Welcoming a newborn into a family is something that seems most natural for married couples and it is also perhaps the best indication that the marriage has moved up one step further.
Having a newborn though, isn’t just about breathing new life into the couple’s marital bliss or not in some societies. The introduction of the newborn for couples is also usually an indication of better financial stability and readiness to shoulder heavier responsibility, together, provided if it was planned for.
The impending cost and level of care and shared responsibility before the newborn even sees light of the world begins during pregnancy. Research into how much care and responsibility as well as the cost required is pertinent towards raising the child in an environment which will see the child grow up to be strong and healthy with good social values in accordance to the society that he/she is being raised in.
In recent months, the birth of newborns around me has been a joy to share and what better way to share it than with a newborn in your own family.
The newborn though, doesn’t come cheap in Singapore or perhaps in today’s socio-economic context where competition to raise the child to be one of the smartest or brightest amongst the lot is stiff.
The best milk formula might enhance your child’s brain development and sending your child to a pre-school nursery with a good child development system promises the child to grow up to be smart. For some parents, enrolling their child in enrichment classes is essential with hope that the child will grow up to be the next prodigy and be recognised for the ‘talents’.
The cost of bringing up a child is huge and the results are unknown.
It then brings me to question what is the purpose of having a child and has it changed over the centuries?
Whilst having a child completes the family nucleus, instilling sound moral values is priority. But in today’s competitive rat race environment such as Singapore, the child is placed under tremendous stress and pressure to perform to meet society’s expectations, failing which, the child is deemed a failure and the child’s moral value doesn’t get grades for it.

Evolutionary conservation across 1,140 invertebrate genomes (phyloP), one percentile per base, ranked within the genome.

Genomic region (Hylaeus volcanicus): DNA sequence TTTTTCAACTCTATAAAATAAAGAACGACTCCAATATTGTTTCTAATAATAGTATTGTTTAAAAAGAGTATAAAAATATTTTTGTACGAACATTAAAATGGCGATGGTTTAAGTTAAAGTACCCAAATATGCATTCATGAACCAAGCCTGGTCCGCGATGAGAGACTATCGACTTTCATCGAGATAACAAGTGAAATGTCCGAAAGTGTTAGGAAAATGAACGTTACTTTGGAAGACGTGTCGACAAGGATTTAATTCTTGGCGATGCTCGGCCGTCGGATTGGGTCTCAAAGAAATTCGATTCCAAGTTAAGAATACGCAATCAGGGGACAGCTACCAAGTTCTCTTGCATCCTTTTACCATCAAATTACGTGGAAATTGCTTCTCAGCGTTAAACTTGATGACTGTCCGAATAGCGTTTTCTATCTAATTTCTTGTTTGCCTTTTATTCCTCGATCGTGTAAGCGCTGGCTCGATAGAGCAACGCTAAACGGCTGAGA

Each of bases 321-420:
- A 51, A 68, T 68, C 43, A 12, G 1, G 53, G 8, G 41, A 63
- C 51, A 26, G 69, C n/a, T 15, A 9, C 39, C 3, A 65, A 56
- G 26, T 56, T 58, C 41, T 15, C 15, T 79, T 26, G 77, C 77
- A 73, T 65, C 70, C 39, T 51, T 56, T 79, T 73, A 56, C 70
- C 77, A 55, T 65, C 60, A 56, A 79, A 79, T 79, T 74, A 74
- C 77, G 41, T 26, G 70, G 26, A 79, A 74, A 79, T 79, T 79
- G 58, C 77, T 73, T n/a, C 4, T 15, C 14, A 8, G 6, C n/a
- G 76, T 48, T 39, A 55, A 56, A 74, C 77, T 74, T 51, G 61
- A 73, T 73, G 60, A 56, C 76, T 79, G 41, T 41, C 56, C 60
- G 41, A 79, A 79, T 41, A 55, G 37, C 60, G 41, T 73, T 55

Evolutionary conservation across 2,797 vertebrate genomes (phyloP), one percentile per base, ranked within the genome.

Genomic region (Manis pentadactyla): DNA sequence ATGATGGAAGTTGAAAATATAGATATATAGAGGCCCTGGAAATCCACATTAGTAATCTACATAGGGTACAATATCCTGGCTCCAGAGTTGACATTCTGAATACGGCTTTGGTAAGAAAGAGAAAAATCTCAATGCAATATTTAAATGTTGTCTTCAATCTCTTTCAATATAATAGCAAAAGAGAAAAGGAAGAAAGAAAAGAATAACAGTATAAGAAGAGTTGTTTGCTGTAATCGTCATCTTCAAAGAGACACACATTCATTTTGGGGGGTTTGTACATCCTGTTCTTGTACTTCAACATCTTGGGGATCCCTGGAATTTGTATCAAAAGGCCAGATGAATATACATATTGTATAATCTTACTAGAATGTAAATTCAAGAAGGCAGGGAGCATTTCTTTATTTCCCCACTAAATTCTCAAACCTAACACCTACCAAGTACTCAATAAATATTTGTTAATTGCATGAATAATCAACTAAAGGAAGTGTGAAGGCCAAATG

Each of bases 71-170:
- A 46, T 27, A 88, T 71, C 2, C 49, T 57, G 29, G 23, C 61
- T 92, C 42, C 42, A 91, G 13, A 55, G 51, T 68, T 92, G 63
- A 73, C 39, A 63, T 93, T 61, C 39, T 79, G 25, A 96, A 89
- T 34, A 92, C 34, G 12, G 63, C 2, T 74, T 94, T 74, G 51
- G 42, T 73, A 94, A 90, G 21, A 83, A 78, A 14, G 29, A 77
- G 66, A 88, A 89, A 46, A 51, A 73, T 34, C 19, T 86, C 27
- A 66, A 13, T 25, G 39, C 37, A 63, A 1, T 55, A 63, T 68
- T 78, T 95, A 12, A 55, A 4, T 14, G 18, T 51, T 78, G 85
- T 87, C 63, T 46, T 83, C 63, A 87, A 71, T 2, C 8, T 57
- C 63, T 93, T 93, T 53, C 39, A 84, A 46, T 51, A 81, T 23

Scoring less As in school and not achieving Top 3 position in class takes precedence over the experience of learning and the art of self-reflection which allows the child to question his inner self and to seek ways to improve on it. The education system still doesn’t have time or make time to include this into the curriculum and teachers are bogged down with the task to complete the curriculum on time, regardless of learning abilities.
And then hidden talents are pushed aside in the quest for academic glory but this is slowly taking a change, albeit a bit too slow. More schools are developed to accomodate to these changes but parents are still hesitant about the future of talent-based schools and the type of jobs available for it.
So, when questioned about when I’m going to have a child, I think the right question should be ‘Who I’d Like To Have A Child With?’ because picking the right partner who adopts a similar approach towards raising the child and life itself, is of greater importance to ensure an abundance of love, care and responsibility.
For now, I’ll just enjoy and observe the growth and development of my niece until I am able to answer the question.